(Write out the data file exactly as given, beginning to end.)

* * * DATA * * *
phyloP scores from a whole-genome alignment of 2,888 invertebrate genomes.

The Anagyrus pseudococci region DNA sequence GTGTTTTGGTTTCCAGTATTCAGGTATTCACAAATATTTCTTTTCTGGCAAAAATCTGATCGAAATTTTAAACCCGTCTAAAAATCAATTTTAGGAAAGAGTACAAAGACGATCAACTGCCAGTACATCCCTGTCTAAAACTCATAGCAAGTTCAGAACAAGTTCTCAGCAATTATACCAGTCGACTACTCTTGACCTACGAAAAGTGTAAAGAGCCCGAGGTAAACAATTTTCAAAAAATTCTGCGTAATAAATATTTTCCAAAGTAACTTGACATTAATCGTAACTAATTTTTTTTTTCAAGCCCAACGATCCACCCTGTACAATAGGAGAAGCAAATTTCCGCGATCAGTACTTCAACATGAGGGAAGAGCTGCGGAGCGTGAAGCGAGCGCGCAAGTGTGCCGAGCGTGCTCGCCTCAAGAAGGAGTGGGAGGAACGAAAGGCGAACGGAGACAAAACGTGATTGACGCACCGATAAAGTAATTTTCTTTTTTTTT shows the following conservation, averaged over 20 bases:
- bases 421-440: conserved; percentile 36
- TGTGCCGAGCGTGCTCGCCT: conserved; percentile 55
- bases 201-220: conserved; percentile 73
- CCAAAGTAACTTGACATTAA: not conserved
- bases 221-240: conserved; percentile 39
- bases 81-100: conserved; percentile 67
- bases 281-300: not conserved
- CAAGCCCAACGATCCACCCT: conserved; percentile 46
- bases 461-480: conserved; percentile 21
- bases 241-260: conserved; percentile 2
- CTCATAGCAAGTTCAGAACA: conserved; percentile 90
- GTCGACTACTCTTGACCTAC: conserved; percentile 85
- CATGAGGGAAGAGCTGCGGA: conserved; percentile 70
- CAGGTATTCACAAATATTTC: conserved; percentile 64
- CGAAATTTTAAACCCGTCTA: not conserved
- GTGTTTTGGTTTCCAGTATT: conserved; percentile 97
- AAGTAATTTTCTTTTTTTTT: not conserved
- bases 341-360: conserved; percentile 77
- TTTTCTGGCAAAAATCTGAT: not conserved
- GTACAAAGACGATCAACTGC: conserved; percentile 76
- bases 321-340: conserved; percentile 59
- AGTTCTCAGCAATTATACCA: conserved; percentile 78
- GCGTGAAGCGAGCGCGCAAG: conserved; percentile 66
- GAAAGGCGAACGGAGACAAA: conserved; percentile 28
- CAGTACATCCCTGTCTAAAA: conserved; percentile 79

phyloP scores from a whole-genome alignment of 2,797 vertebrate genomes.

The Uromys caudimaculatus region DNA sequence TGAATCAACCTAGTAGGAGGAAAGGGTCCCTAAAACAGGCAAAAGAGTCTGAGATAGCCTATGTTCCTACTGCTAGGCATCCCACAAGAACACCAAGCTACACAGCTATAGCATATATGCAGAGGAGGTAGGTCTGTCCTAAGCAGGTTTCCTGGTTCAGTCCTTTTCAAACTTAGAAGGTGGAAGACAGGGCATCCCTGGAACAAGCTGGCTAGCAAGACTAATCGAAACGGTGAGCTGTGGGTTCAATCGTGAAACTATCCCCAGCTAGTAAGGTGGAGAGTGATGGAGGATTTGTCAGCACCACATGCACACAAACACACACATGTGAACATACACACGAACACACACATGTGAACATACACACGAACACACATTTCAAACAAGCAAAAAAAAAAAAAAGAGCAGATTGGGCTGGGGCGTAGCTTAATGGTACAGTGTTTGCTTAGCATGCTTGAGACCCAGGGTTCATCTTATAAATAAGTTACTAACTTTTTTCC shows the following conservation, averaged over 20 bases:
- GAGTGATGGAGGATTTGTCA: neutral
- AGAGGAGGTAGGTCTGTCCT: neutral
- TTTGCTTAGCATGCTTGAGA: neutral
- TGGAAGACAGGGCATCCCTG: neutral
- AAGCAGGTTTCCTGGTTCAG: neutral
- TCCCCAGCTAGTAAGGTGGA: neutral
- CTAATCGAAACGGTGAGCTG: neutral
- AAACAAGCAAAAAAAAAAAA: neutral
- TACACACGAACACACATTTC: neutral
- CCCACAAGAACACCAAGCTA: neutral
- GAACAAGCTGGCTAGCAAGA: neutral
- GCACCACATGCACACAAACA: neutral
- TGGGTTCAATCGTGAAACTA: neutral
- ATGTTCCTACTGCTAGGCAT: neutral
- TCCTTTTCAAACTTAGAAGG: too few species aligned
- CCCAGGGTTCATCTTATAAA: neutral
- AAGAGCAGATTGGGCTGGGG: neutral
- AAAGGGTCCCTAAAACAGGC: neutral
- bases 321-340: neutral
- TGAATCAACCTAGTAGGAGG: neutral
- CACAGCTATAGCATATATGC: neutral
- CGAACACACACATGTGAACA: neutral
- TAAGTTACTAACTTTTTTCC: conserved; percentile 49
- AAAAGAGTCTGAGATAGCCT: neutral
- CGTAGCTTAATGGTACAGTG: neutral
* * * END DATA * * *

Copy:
phyloP scores from a whole-genome alignment of 2,888 invertebrate genomes.

The Anagyrus pseudococci region DNA sequence GTGTTTTGGTTTCCAGTATTCAGGTATTCACAAATATTTCTTTTCTGGCAAAAATCTGATCGAAATTTTAAACCCGTCTAAAAATCAATTTTAGGAAAGAGTACAAAGACGATCAACTGCCAGTACATCCCTGTCTAAAACTCATAGCAAGTTCAGAACAAGTTCTCAGCAATTATACCAGTCGACTACTCTTGACCTACGAAAAGTGTAAAGAGCCCGAGGTAAACAATTTTCAAAAAATTCTGCGTAATAAATATTTTCCAAAGTAACTTGACATTAATCGTAACTAATTTTTTTTTTCAAGCCCAACGATCCACCCTGTACAATAGGAGAAGCAAATTTCCGCGATCAGTACTTCAACATGAGGGAAGAGCTGCGGAGCGTGAAGCGAGCGCGCAAGTGTGCCGAGCGTGCTCGCCTCAAGAAGGAGTGGGAGGAACGAAAGGCGAACGGAGACAAAACGTGATTGACGCACCGATAAAGTAATTTTCTTTTTTTTT shows the following conservation, averaged over 20 bases:
- bases 421-440: conserved; percentile 36
- TGTGCCGAGCGTGCTCGCCT: conserved; percentile 55
- bases 201-220: conserved; percentile 73
- CCAAAGTAACTTGACATTAA: not conserved
- bases 221-240: conserved; percentile 39
- bases 81-100: conserved; percentile 67
- bases 281-300: not conserved
- CAAGCCCAACGATCCACCCT: conserved; percentile 46
- bases 461-480: conserved; percentile 21
- bases 241-260: conserved; percentile 2
- CTCATAGCAAGTTCAGAACA: conserved; percentile 90
- GTCGACTACTCTTGACCTAC: conserved; percentile 85
- CATGAGGGAAGAGCTGCGGA: conserved; percentile 70
- CAGGTATTCACAAATATTTC: conserved; percentile 64
- CGAAATTTTAAACCCGTCTA: not conserved
- GTGTTTTGGTTTCCAGTATT: conserved; percentile 97
- AAGTAATTTTCTTTTTTTTT: not conserved
- bases 341-360: conserved; percentile 77
- TTTTCTGGCAAAAATCTGAT: not conserved
- GTACAAAGACGATCAACTGC: conserved; percentile 76
- bases 321-340: conserved; percentile 59
- AGTTCTCAGCAATTATACCA: conserved; percentile 78
- GCGTGAAGCGAGCGCGCAAG: conserved; percentile 66
- GAAAGGCGAACGGAGACAAA: conserved; percentile 28
- CAGTACATCCCTGTCTAAAA: conserved; percentile 79

phyloP scores from a whole-genome alignment of 2,797 vertebrate genomes.

The Uromys caudimaculatus region DNA sequence TGAATCAACCTAGTAGGAGGAAAGGGTCCCTAAAACAGGCAAAAGAGTCTGAGATAGCCTATGTTCCTACTGCTAGGCATCCCACAAGAACACCAAGCTACACAGCTATAGCATATATGCAGAGGAGGTAGGTCTGTCCTAAGCAGGTTTCCTGGTTCAGTCCTTTTCAAACTTAGAAGGTGGAAGACAGGGCATCCCTGGAACAAGCTGGCTAGCAAGACTAATCGAAACGGTGAGCTGTGGGTTCAATCGTGAAACTATCCCCAGCTAGTAAGGTGGAGAGTGATGGAGGATTTGTCAGCACCACATGCACACAAACACACACATGTGAACATACACACGAACACACACATGTGAACATACACACGAACACACATTTCAAACAAGCAAAAAAAAAAAAAAGAGCAGATTGGGCTGGGGCGTAGCTTAATGGTACAGTGTTTGCTTAGCATGCTTGAGACCCAGGGTTCATCTTATAAATAAGTTACTAACTTTTTTCC shows the following conservation, averaged over 20 bases:
- GAGTGATGGAGGATTTGTCA: neutral
- AGAGGAGGTAGGTCTGTCCT: neutral
- TTTGCTTAGCATGCTTGAGA: neutral
- TGGAAGACAGGGCATCCCTG: neutral
- AAGCAGGTTTCCTGGTTCAG: neutral
- TCCCCAGCTAGTAAGGTGGA: neutral
- CTAATCGAAACGGTGAGCTG: neutral
- AAACAAGCAAAAAAAAAAAA: neutral
- TACACACGAACACACATTTC: neutral
- CCCACAAGAACACCAAGCTA: neutral
- GAACAAGCTGGCTAGCAAGA: neutral
- GCACCACATGCACACAAACA: neutral
- TGGGTTCAATCGTGAAACTA: neutral
- ATGTTCCTACTGCTAGGCAT: neutral
- TCCTTTTCAAACTTAGAAGG: too few species aligned
- CCCAGGGTTCATCTTATAAA: neutral
- AAGAGCAGATTGGGCTGGGG: neutral
- AAAGGGTCCCTAAAACAGGC: neutral
- bases 321-340: neutral
- TGAATCAACCTAGTAGGAGG: neutral
- CACAGCTATAGCATATATGC: neutral
- CGAACACACACATGTGAACA: neutral
- TAAGTTACTAACTTTTTTCC: conserved; percentile 49
- AAAAGAGTCTGAGATAGCCT: neutral
- CGTAGCTTAATGGTACAGTG: neutral